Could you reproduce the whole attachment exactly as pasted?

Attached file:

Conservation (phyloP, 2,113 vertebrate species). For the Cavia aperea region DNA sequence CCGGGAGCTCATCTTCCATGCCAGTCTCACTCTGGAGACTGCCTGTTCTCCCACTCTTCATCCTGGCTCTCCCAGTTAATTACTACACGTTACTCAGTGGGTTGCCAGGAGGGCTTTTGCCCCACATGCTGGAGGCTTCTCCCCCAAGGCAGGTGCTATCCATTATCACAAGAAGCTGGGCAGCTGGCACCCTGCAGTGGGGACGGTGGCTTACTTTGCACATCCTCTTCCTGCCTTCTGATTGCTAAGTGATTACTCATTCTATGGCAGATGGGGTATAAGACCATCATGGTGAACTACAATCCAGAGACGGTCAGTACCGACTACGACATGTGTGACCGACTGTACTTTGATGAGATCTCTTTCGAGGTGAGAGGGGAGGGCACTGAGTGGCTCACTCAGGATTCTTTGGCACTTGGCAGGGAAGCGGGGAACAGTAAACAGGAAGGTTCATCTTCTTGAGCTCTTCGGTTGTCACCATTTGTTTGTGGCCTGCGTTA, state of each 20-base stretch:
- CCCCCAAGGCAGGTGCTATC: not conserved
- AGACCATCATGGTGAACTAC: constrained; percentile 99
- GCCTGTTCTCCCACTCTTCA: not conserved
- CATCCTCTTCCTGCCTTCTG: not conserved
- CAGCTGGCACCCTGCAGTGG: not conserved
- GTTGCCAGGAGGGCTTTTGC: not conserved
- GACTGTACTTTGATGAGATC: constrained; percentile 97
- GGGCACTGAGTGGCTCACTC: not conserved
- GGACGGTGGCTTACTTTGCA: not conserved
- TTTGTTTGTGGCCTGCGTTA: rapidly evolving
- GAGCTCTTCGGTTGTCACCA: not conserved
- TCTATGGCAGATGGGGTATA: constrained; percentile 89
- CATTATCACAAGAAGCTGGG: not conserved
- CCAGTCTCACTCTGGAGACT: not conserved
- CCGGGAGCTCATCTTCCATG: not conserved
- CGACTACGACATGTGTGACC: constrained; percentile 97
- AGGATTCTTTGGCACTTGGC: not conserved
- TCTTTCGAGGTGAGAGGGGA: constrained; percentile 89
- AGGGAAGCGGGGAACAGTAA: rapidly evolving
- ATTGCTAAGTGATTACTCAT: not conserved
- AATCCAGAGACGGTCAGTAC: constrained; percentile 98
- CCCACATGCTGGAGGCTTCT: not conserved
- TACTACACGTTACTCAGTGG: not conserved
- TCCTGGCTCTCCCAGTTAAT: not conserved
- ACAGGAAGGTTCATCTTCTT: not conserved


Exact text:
Conservation (phyloP, 2,113 vertebrate species). For the Cavia aperea region DNA sequence CCGGGAGCTCATCTTCCATGCCAGTCTCACTCTGGAGACTGCCTGTTCTCCCACTCTTCATCCTGGCTCTCCCAGTTAATTACTACACGTTACTCAGTGGGTTGCCAGGAGGGCTTTTGCCCCACATGCTGGAGGCTTCTCCCCCAAGGCAGGTGCTATCCATTATCACAAGAAGCTGGGCAGCTGGCACCCTGCAGTGGGGACGGTGGCTTACTTTGCACATCCTCTTCCTGCCTTCTGATTGCTAAGTGATTACTCATTCTATGGCAGATGGGGTATAAGACCATCATGGTGAACTACAATCCAGAGACGGTCAGTACCGACTACGACATGTGTGACCGACTGTACTTTGATGAGATCTCTTTCGAGGTGAGAGGGGAGGGCACTGAGTGGCTCACTCAGGATTCTTTGGCACTTGGCAGGGAAGCGGGGAACAGTAAACAGGAAGGTTCATCTTCTTGAGCTCTTCGGTTGTCACCATTTGTTTGTGGCCTGCGTTA, state of each 20-base stretch:
- CCCCCAAGGCAGGTGCTATC: not conserved
- AGACCATCATGGTGAACTAC: constrained; percentile 99
- GCCTGTTCTCCCACTCTTCA: not conserved
- CATCCTCTTCCTGCCTTCTG: not conserved
- CAGCTGGCACCCTGCAGTGG: not conserved
- GTTGCCAGGAGGGCTTTTGC: not conserved
- GACTGTACTTTGATGAGATC: constrained; percentile 97
- GGGCACTGAGTGGCTCACTC: not conserved
- GGACGGTGGCTTACTTTGCA: not conserved
- TTTGTTTGTGGCCTGCGTTA: rapidly evolving
- GAGCTCTTCGGTTGTCACCA: not conserved
- TCTATGGCAGATGGGGTATA: constrained; percentile 89
- CATTATCACAAGAAGCTGGG: not conserved
- CCAGTCTCACTCTGGAGACT: not conserved
- CCGGGAGCTCATCTTCCATG: not conserved
- CGACTACGACATGTGTGACC: constrained; percentile 97
- AGGATTCTTTGGCACTTGGC: not conserved
- TCTTTCGAGGTGAGAGGGGA: constrained; percentile 89
- AGGGAAGCGGGGAACAGTAA: rapidly evolving
- ATTGCTAAGTGATTACTCAT: not conserved
- AATCCAGAGACGGTCAGTAC: constrained; percentile 98
- CCCACATGCTGGAGGCTTCT: not conserved
- TACTACACGTTACTCAGTGG: not conserved
- TCCTGGCTCTCCCAGTTAAT: not conserved
- ACAGGAAGGTTCATCTTCTT: not conserved